Do not train children to learning by force and harshness, but direct them to it by what amuses their minds so that you may be better able to discover with accuracy the peculiar bent of genius in each.—Plato
Second grader Miranda says to the teacher: “I was looking at the tomatoes with Patrice and Josh, and we saw a wasp tackling a fly. Then it tore the fly’s head off and flew away with the body. An ant found the head and started eating it and the fly’s eyes separated from its head.” The teacher asks, “What did you think when you saw this?” She replies, “I thought, I wouldn’t want to be that fly.”
Later, Sasha and Kate join them in the garden and Kate observes, “The garden seems to be so calm when you first look at, it but when you look closer it’s very alive.”
On another day first graders find the front half of a dead snake and immediately start generating hypotheses as to what happened: “It was a hawk.” “Maybe a chicken ate it.” “Maybe a sheep stepped on it.”
After school four third graders, with their teacher in smiling attendance, brought me a live salamander. One of their classmates had found it, and they judged that it needed care. So, (as several of them later wrote) they found a home for it, gave it dirt, water and plant matter. The students had studied worms in class and had learned several observational skills such as shining a flashlight on them in order to see through their translucent skin and study their innards. Under careful scrutiny they discovered that there was a pink dot on the salamander’s belly. One child suggested it was pregnant—she’d read it in a book. Another explained that salamanders are cold-blooded, and therefore, those were eggs, not embryos. The students decided not to keep her but to release her back into the wild. They reported on their findings at the assembly at the end of the week.
Why do we teach science? Is it because:
- a) there is a set of things that all children should know by the time they are 18?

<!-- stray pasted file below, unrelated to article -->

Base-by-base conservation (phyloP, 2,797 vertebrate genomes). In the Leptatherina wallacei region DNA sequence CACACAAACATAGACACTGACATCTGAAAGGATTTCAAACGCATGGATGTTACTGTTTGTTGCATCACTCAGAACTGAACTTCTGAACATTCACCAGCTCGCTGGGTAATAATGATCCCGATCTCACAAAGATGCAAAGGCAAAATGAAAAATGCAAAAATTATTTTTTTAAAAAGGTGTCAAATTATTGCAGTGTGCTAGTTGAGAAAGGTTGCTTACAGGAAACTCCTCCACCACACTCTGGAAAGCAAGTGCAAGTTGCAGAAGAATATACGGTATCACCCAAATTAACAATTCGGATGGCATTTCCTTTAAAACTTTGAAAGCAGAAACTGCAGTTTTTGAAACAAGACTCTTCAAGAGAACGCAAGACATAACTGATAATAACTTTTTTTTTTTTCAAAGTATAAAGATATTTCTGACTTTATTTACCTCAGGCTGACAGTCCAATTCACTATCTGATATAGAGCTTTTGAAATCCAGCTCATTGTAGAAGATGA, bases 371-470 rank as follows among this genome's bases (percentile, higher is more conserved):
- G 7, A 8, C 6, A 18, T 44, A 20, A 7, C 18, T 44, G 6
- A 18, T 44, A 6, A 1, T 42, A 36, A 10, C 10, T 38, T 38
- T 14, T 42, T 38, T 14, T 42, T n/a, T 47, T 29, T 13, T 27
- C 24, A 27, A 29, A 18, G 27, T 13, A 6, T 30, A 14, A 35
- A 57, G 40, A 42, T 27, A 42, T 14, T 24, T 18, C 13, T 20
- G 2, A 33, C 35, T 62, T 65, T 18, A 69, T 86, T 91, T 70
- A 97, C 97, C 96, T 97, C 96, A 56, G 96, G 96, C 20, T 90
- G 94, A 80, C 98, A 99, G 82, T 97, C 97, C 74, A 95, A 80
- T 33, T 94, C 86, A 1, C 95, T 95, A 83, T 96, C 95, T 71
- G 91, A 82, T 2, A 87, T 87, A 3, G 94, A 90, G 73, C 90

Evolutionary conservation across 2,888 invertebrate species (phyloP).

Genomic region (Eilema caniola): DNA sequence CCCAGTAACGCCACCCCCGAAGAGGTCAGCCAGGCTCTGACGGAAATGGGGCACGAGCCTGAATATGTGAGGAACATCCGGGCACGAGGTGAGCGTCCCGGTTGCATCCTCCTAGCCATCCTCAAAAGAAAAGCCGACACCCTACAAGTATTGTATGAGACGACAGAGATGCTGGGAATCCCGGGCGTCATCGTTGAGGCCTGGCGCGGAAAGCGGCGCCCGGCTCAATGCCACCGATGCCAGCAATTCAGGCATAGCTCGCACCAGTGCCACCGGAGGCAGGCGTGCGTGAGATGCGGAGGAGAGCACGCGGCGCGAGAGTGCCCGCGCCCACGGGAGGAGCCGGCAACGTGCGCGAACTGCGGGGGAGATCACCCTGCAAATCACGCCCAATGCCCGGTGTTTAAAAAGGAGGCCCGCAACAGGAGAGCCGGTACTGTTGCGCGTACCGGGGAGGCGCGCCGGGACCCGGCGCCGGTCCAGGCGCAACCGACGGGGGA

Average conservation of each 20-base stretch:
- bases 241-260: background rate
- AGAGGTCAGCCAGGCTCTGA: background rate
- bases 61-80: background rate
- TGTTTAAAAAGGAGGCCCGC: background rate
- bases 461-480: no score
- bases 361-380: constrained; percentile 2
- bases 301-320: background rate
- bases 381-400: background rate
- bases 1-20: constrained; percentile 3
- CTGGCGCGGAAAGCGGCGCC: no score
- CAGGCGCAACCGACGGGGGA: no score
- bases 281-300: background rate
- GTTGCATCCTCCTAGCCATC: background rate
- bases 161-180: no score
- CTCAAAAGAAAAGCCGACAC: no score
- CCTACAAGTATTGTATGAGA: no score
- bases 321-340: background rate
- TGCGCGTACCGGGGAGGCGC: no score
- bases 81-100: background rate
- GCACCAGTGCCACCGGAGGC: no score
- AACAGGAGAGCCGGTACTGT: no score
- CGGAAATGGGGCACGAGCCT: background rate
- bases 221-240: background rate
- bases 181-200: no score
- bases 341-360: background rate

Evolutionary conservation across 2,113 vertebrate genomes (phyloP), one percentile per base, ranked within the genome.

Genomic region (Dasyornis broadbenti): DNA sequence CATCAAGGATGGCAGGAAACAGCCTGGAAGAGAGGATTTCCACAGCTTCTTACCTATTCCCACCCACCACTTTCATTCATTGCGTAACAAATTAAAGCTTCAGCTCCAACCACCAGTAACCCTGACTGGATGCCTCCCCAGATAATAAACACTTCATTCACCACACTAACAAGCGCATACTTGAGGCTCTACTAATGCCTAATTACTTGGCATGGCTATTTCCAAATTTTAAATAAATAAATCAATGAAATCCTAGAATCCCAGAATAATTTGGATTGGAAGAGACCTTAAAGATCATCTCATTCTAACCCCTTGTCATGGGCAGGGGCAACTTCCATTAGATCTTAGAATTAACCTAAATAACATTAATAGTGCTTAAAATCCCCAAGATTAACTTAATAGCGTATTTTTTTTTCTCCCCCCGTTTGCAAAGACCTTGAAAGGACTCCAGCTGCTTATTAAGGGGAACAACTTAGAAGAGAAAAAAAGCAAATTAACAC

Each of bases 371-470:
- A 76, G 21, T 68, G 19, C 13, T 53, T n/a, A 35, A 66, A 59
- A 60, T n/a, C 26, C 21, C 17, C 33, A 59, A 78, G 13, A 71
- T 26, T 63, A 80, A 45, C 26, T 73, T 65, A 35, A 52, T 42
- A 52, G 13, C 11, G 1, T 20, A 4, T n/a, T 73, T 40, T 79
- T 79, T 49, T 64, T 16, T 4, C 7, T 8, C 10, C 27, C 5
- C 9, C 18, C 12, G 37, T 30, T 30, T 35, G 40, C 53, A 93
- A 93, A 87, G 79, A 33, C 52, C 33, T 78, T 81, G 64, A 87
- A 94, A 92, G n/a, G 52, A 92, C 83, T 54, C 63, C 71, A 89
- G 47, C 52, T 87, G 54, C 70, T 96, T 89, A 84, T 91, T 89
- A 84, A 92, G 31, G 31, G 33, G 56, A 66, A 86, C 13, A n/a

- b) we want them to learn certain disciplined ways of approaching a problem?
- c) connecting with nature at a young age is critical to developing empathy for the planet we live on?
The answer is obviously: e) All of the above
My favorite—because it is inclusive of all the others, and more—is:
d) because kids love to have wonderful ideas. Children are human and want to know and understand their environment.
Studying how children learn, University of California, Berkeley Professor Alison Gopnik
and her colleagues have learned that children are born scientists. The young human brain spends most of its time gathering data, forming hypotheses, testing these hypotheses and constructing a causal map of the world in their head. They never stop working the epistemological problem: How do you know what you think you know?
Curiosity is not a distraction from one’s purpose; curiosity is the very engine of purpose, and the disciplines of learning are those necessary to satisfy one’s interests. Interest is the brain’s way of guiding a person into the world toward optimal brain development.
Each academic ability–from filling in the right bubble to writing a short story to investigating a hypothesis–rests on a complex web of knowledge stored in different locations all over the brain. Education is a process of sophisticating each location and building strong links between these locations. To be good at mathematics a child needs to spend hours practicing arithmetic problems, but she also needs to spend hours drawing pictures, arguing with friends, building playhouses, making music, creating dances, shooting baskets, and planting trees.
For best results, everything in the curriculum from writing to mathematics to science to music should be taught so as to activate and utilize as many parts of the brain as possible. Even if all we cared about were high test scores, we would still need school to be socially complex, intellectually rich, and emotionally supportive and challenging.
Brain building is, also, spiritually enriching. Genius to Plato meant the origin of a person’s uniqueness, one’s evolving gifts and guiding voice, one’s spirit or soul. Plato understood education to be leading this genius out into the world to contribute creatively and gracefully to it—finding one’s calling.